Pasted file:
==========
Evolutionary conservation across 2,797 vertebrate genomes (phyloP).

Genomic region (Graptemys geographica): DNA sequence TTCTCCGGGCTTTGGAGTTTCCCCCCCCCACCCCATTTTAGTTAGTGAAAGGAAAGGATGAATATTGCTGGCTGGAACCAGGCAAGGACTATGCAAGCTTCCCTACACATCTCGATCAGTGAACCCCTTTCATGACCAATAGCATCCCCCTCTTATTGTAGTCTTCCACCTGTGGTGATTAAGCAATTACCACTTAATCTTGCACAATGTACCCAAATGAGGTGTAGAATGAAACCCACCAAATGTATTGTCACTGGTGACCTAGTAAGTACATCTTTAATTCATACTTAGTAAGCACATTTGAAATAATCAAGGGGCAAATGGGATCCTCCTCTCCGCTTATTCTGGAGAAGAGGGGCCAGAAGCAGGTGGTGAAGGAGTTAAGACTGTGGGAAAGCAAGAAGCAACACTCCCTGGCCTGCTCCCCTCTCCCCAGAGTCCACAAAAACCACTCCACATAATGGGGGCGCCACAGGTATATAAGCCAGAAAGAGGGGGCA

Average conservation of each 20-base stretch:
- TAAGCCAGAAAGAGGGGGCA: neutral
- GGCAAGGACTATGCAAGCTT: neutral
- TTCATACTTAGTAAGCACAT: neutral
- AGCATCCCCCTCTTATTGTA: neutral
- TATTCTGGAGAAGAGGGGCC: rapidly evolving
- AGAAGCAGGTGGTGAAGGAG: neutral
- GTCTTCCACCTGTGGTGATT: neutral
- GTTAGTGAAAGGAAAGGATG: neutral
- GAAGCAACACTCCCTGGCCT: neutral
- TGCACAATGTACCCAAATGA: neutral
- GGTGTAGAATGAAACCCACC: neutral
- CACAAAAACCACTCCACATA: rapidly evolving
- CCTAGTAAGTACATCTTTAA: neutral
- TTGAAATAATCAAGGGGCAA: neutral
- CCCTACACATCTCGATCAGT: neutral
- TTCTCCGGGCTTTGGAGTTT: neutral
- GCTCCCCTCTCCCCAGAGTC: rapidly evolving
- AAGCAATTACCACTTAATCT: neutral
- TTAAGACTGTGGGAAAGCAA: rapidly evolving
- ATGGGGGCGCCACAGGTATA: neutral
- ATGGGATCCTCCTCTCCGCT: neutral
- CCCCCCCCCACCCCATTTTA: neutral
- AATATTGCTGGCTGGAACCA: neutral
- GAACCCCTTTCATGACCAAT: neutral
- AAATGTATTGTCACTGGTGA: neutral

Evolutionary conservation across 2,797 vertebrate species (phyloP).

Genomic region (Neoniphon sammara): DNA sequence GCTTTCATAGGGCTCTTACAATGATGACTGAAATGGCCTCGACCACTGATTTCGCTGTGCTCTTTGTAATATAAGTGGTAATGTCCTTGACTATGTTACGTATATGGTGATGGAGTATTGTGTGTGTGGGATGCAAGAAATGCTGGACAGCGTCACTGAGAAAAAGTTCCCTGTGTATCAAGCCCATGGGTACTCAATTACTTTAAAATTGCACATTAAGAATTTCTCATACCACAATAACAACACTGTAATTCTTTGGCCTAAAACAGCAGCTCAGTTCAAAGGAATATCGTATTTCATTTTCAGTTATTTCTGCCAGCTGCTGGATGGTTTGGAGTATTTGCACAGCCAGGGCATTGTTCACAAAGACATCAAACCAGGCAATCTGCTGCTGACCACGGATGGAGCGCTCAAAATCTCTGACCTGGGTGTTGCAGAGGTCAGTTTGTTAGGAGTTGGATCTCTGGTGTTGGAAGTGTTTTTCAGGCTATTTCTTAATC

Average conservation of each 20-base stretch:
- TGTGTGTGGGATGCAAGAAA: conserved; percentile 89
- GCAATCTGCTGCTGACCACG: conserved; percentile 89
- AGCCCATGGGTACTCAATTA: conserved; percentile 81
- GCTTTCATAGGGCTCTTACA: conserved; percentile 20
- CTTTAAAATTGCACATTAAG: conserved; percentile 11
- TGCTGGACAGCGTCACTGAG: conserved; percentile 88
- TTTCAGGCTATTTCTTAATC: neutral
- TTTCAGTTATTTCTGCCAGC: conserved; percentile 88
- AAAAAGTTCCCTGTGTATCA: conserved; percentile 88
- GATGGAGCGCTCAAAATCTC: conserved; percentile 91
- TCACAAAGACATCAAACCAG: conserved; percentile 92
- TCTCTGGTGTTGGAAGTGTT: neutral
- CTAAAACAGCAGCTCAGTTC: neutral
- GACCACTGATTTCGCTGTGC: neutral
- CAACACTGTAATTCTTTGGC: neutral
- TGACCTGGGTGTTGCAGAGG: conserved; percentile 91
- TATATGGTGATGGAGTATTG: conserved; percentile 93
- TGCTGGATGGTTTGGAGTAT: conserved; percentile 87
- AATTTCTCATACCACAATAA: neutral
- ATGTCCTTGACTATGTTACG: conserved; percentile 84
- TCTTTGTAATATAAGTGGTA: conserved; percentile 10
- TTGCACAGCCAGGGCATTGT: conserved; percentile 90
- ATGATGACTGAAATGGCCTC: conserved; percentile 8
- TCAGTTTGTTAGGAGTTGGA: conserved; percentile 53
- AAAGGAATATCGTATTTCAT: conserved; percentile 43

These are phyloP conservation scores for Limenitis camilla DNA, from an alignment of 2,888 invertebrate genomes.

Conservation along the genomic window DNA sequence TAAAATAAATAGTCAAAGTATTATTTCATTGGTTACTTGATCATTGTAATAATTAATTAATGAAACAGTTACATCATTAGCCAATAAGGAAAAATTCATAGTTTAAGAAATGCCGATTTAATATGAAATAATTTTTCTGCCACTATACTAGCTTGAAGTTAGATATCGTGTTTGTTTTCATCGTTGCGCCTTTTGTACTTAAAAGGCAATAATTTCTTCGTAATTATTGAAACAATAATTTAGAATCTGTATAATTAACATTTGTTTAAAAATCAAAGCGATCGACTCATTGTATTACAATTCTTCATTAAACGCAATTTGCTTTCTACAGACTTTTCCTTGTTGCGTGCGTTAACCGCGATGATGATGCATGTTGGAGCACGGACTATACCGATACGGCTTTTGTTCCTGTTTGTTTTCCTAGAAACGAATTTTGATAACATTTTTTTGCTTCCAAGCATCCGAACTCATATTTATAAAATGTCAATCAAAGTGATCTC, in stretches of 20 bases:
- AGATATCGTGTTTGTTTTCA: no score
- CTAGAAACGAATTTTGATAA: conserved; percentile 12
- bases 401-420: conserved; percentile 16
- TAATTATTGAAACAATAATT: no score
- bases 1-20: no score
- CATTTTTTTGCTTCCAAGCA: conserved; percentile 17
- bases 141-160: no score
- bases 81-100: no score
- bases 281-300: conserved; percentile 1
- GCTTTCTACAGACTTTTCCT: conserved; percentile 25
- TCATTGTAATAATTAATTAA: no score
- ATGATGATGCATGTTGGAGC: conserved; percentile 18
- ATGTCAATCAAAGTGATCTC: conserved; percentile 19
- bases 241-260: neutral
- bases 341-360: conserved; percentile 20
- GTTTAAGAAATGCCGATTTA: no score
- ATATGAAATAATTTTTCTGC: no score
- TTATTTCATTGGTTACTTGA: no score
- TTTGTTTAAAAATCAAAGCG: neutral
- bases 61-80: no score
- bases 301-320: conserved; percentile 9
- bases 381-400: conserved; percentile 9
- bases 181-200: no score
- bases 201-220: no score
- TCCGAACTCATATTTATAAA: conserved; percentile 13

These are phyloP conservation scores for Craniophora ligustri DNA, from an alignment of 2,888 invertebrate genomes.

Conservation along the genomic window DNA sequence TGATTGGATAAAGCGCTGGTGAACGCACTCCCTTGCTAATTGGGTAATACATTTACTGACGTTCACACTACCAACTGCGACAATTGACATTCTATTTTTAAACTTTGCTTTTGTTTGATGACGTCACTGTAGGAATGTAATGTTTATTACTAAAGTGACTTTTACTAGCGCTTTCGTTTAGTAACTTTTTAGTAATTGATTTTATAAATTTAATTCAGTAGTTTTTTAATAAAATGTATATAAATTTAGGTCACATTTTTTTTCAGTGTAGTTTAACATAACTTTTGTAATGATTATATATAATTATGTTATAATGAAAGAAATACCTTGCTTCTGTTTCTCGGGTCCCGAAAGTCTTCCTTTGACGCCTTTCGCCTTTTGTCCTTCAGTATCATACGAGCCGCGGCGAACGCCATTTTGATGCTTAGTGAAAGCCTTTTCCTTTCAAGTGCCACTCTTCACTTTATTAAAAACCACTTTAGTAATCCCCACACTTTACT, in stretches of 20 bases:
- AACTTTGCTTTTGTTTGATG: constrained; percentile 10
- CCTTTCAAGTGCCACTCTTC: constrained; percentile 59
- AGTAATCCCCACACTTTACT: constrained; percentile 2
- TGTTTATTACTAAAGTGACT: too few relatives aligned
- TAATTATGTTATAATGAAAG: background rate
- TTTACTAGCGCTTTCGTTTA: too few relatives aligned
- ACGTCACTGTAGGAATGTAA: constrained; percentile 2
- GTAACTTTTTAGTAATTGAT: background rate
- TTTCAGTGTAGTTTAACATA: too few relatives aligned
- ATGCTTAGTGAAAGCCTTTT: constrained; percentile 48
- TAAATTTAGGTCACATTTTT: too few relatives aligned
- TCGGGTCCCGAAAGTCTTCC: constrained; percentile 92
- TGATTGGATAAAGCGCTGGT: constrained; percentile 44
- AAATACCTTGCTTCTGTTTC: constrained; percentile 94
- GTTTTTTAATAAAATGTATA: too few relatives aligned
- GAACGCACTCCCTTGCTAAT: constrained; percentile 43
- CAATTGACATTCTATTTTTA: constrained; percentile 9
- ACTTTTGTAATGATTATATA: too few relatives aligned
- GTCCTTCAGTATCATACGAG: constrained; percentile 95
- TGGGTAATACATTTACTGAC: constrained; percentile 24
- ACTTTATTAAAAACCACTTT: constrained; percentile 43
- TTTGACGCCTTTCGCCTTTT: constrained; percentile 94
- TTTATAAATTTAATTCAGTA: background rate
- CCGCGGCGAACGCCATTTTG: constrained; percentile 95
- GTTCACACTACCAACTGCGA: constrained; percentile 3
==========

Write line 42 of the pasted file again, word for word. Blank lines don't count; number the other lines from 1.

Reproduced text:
- TCACAAAGACATCAAACCAG: conserved; percentile 92